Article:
The general public is aware that the Hatch Act prohibits government workers from participating in certain political activities, thanks in part to the last two presidential administrations. Using a social media account in their official capacity to engage in political activity, sending partisan political emails while on duty or at work, and using their official position to influence or interfere with impending elections are just a few examples.
The Hatch Act extends to state and local government workers, including those in the District of Columbia, in addition to federal personnel. The Office of Special Counsel, in particular, has authority over any alleged infractions committed by state and local government personnel.
The Hatch Act, 5 U.S.C. § 1216(a)(1)(2), authorizes the Office of Special Counsel to investigate infractions. The charge is brought to the Merit Systems Protection Board for adjudication when the Office of Special Counsel accuses an employee of breaking the Hatch Act, 5 U.S.C. § 1215, 1504-1508, and 7321-7326. This is true of any Hatch Act infraction, even those allegedly committed by a state, D.C., or municipal employee. Hatch Act offenses are subject to the exclusive jurisdiction of the Office of Special Counsel and the Merit Systems Protection Board, and charges must be filed with both of these bodies in accordance with 5 U.S. Code § 1504.
So, what happens when the Office of Special Counsel looks into a Hatch Act violation involving a non-federal employee? All of the same measures are taken as if they were a federal employee, with the exception that the Office of Special Counsel will seek to determine if the state, D.C., or municipal entity that employs the individual accused of violating the Hatch Act gets federal funds or loans. The Office of Special Counsel will then determine whether the individual performed tasks in connection with federally obtained monies as a usual and foreseeable incident of their job. The Office of Special Counsel can file a Hatch Act Violation complaint with the Merit Systems Protection Board in the following instances.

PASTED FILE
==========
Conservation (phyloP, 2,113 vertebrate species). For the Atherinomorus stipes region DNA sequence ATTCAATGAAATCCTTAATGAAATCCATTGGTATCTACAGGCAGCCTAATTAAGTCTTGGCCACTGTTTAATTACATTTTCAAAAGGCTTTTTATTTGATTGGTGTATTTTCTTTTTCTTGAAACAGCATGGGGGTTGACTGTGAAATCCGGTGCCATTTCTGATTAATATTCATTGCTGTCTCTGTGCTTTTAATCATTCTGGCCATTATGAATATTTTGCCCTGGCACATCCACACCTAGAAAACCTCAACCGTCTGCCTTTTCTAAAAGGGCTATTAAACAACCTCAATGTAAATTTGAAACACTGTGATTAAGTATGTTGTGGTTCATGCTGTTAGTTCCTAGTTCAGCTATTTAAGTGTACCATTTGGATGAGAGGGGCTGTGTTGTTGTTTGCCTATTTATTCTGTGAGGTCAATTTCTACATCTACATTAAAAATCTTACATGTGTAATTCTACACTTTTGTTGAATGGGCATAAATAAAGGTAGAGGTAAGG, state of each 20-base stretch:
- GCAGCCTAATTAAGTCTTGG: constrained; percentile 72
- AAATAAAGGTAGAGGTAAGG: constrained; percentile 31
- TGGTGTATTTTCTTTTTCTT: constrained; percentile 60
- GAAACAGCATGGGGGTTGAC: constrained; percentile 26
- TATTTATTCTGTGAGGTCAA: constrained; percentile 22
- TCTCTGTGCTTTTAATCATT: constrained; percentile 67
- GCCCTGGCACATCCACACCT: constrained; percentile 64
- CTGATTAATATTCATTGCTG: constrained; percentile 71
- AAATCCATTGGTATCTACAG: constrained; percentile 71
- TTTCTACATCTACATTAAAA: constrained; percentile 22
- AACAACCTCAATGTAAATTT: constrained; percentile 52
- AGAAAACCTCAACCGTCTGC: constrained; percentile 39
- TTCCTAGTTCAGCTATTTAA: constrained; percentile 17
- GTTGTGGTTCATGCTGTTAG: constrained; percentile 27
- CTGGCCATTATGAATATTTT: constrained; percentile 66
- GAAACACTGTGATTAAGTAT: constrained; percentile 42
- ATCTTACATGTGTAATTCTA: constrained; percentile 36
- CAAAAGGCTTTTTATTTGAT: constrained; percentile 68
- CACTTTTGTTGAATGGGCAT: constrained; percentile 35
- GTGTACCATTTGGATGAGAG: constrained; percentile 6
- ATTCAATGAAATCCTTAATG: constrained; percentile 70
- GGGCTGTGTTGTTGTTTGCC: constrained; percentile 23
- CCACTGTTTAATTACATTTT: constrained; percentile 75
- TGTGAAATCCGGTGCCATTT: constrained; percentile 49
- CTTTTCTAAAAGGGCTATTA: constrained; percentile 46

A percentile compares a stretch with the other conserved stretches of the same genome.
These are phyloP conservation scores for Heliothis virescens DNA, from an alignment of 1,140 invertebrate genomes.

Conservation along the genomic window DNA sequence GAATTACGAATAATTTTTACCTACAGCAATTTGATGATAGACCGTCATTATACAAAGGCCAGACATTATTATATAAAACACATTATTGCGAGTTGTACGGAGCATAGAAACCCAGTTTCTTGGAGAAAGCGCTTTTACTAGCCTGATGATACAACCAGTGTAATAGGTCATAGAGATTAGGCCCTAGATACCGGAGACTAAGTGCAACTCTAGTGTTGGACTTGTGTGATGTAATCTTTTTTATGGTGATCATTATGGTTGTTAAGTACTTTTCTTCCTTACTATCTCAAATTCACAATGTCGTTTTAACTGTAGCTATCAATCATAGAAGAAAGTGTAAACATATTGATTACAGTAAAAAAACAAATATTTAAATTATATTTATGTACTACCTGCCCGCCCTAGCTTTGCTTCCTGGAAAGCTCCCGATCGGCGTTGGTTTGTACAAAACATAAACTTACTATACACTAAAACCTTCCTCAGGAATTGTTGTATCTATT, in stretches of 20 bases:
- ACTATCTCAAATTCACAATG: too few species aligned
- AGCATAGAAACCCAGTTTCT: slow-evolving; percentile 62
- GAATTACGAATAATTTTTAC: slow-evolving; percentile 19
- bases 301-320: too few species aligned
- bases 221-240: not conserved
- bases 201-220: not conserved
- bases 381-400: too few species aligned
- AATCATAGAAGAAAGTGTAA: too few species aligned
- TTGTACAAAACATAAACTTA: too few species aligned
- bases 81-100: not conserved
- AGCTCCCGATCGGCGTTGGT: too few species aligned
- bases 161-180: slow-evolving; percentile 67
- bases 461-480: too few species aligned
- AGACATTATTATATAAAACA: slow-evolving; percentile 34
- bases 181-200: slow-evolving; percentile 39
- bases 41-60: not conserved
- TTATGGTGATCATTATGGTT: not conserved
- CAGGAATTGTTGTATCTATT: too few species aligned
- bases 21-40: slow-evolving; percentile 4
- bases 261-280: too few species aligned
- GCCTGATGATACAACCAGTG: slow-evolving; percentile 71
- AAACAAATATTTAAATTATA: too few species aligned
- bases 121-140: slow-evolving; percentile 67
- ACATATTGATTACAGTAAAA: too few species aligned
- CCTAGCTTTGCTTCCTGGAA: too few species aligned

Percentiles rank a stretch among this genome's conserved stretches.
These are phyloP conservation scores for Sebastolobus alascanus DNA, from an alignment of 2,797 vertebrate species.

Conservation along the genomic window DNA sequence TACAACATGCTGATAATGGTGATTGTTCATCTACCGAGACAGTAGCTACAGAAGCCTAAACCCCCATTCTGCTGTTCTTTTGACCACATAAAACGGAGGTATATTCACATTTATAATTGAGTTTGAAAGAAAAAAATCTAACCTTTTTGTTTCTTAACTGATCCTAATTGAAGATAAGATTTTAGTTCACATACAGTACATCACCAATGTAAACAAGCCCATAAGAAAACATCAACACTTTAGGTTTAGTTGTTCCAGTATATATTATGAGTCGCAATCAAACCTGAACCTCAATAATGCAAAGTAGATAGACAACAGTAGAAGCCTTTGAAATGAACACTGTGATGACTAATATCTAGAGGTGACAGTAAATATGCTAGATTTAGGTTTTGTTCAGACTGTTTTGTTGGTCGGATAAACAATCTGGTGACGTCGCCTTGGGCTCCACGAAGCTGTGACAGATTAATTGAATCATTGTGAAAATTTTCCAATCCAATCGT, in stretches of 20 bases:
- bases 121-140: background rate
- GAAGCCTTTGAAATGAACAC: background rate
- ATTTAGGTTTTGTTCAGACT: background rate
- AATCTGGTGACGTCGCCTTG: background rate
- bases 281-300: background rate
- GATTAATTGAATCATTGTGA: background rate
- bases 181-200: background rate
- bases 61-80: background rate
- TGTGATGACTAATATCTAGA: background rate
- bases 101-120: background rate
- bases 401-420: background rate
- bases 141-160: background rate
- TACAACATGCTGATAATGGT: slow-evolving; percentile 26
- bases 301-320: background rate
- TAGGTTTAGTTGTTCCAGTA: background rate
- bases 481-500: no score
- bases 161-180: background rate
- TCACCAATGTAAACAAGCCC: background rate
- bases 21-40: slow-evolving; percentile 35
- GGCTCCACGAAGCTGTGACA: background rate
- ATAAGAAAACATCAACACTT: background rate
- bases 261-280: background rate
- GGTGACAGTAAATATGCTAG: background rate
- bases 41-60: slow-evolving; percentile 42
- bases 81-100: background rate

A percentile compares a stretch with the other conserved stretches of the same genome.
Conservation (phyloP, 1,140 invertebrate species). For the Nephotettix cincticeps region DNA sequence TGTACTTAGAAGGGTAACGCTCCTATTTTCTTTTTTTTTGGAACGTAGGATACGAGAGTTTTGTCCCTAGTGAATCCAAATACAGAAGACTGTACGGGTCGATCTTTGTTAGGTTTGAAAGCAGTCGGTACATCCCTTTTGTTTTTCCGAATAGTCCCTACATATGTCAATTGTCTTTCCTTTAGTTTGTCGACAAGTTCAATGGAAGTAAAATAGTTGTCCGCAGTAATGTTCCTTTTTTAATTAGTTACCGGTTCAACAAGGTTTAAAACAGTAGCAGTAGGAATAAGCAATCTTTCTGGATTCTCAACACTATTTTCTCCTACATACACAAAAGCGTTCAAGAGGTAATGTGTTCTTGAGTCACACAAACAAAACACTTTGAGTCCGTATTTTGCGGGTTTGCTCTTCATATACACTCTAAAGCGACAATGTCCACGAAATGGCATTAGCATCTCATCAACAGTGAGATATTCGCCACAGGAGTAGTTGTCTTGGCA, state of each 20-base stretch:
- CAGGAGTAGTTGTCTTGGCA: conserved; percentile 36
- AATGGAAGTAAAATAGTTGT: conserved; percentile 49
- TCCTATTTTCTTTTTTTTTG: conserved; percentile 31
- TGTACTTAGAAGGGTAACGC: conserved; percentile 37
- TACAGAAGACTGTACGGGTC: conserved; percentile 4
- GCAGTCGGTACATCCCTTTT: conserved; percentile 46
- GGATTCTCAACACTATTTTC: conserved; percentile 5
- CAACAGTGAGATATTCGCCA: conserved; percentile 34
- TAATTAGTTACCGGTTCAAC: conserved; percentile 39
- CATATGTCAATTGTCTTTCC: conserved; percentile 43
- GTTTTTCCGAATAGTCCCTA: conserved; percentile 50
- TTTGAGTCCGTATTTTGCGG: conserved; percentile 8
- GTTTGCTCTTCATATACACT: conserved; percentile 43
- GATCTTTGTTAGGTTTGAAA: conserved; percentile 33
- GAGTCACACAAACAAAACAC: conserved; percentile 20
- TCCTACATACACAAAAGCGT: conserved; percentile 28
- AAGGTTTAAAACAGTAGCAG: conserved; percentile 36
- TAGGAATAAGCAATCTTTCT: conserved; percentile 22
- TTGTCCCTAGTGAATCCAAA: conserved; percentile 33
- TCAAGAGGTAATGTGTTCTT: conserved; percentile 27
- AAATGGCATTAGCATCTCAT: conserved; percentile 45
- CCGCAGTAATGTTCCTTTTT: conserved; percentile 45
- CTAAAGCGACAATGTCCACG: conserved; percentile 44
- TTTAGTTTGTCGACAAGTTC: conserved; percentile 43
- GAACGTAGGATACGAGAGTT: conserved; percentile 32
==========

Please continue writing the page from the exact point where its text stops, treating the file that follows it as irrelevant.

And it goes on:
If a case against a state or municipal employee is brought before the Merit Systems Protection Board, there are significant changes that might arise if a violation is discovered. According to 5 U.S.C. § 7326(2), a federal employee can be fired, demoted, debarred from federal employment for up to five years, suspended, receive a letter of reprimand, or face a civil penalty of up to $1,000. For a non-federal employee, however, there is just one penalty: removal under 5 U.S.C. § 1506.
When it comes to non-federal employees, the employing agency has the option of not terminating the employee. They must, however, lose government loans or grants totaling up to two years of the employee’s pay if they do so. If the dismissed employee is hired by another state, D.C., or municipal organization within eighteen months of their removal, that agency, or the agency from which the individual was removed, may forfeit some federal money.
Whether you are a federal or non-federal employee, the Hatch Act may apply to you. It’s crucial to understand how the Hatch Act differs from other laws, as well as the consequences that come with it. For example, if a local government makes the wrong judgment, they may end up with a considerably decreased operating budget as a result of the employee’s actions. This outcome may cause popular outrage and put the president’s re-election effort in jeopardy. On the other hand, if federal workers misunderstand the Hatch Act’s provisions and feel they do not apply to them, they may be fired. If someone suspects they may have violated the Hatch Act, regardless of whether they are a federal or non-federal employee, they should report it immediately and consult an expert employment business or attorney for assistance on how to proceed.
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